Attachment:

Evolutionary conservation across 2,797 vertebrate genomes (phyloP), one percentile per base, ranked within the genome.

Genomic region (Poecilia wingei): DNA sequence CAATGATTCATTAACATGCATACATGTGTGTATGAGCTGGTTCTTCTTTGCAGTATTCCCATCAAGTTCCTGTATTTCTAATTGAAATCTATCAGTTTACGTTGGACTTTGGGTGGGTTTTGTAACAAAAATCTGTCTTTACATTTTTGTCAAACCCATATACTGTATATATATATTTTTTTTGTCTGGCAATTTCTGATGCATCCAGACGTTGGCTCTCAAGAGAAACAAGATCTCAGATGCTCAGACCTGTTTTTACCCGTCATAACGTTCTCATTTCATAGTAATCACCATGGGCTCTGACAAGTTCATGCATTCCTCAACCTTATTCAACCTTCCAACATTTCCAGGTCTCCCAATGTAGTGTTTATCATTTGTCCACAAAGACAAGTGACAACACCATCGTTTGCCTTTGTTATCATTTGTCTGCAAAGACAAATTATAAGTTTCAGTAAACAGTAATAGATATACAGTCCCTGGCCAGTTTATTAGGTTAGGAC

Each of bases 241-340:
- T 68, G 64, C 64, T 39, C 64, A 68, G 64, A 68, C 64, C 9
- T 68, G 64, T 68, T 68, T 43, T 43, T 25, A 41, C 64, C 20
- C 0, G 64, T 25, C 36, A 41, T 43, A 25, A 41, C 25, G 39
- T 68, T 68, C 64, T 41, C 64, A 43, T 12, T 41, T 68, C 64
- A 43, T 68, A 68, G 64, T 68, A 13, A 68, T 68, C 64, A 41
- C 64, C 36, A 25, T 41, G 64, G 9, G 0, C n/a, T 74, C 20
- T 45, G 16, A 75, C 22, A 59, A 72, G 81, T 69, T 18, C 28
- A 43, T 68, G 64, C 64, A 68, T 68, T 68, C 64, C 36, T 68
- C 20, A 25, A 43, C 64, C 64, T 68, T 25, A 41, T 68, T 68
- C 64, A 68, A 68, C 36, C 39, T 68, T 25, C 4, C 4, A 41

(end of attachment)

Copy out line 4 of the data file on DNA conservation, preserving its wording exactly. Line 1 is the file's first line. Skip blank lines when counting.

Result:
- T 68, G 64, C 64, T 39, C 64, A 68, G 64, A 68, C 64, C 9